The rare pair tour includes a one-hour tasting paired with Scottish cheese and chutney whereas the long, more in-depth legends tour – which lasts half a day – includes a tour of unseen parts of the distillery, an exclusive tasting of the single cask, limited release and archive portfolio and lunch and whisky pairing, served in the unique setting of the 800-year-old Whisky Cave Bar at Meldrum House Country House Hotel.

Cullen Bay Hotel, Cullen

(Cullen, Aberdeenshire AB56 4XA)

Picture: Cullen Bay Hotel Facebook

If you’re a fan of Cullen skink then this is the place for you. The historic hotel overlooks the dramatic Cullen Bay (which is in Moray Speyside right on the border of Aberdeenshire), and serves up bowls of the rib-sticking soup so warm and filling that you’ll feel cosy no matter what the weather (which on our visiting was driving rain and wind).

Made to a traditional fisherman’s recipe of smoked haddock, onion, potato and cream, the hotel’s award-winning blend is served with delicious homemade oatcakes and a mini loaf of bread.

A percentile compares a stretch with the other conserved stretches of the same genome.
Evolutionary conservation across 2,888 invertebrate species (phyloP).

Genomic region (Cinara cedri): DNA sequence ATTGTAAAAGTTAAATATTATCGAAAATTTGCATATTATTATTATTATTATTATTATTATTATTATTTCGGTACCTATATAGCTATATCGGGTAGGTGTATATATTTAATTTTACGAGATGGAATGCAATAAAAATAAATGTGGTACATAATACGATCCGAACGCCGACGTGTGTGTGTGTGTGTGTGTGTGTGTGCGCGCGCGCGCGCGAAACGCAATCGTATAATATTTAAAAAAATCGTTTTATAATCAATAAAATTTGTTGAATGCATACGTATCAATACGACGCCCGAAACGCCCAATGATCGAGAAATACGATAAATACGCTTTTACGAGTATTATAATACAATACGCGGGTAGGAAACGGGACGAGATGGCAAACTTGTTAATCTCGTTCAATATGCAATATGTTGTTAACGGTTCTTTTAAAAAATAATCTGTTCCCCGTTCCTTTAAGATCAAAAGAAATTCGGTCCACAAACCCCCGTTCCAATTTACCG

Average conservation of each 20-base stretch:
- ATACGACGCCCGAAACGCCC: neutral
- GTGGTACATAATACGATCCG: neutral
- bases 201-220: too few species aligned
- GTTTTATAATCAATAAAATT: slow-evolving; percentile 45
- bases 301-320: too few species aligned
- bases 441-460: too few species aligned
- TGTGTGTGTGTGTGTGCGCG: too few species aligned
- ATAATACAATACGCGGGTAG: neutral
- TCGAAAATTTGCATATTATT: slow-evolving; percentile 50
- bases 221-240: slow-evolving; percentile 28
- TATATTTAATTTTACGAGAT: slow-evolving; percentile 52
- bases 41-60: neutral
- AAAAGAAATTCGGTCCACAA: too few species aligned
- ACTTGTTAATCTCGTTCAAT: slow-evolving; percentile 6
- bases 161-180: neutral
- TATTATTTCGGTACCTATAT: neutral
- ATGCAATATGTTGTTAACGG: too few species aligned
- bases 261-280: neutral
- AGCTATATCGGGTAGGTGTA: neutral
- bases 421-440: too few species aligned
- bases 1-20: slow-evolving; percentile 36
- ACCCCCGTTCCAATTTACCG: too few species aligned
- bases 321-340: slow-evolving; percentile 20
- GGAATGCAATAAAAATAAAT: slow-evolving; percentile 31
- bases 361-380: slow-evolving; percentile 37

Skink traditionally refers to a Scots word for a shin, knuckle, or hough of beef – which was used originally in the soup. But, as fish was much cheaper or even free in the northeast, it replaced beef and, over time, became the main ingredient.

As well as a great place to base yourself when visiting Aberdeenshire, or just for somewhere to pop into for lunch or dinner and a bit of dolphin spotting, the hotel is also host to the annual Cullen Skink Championships.

The competition will take place this March and pits the best Cullen Skink makers against each other for a chance to crowned the Cullen Skink World Champion.

As well as cooking up a traditional skink, the championship also looks for the best Cullen skink with a twist – which can be the addition of anything from chilli to chocolate.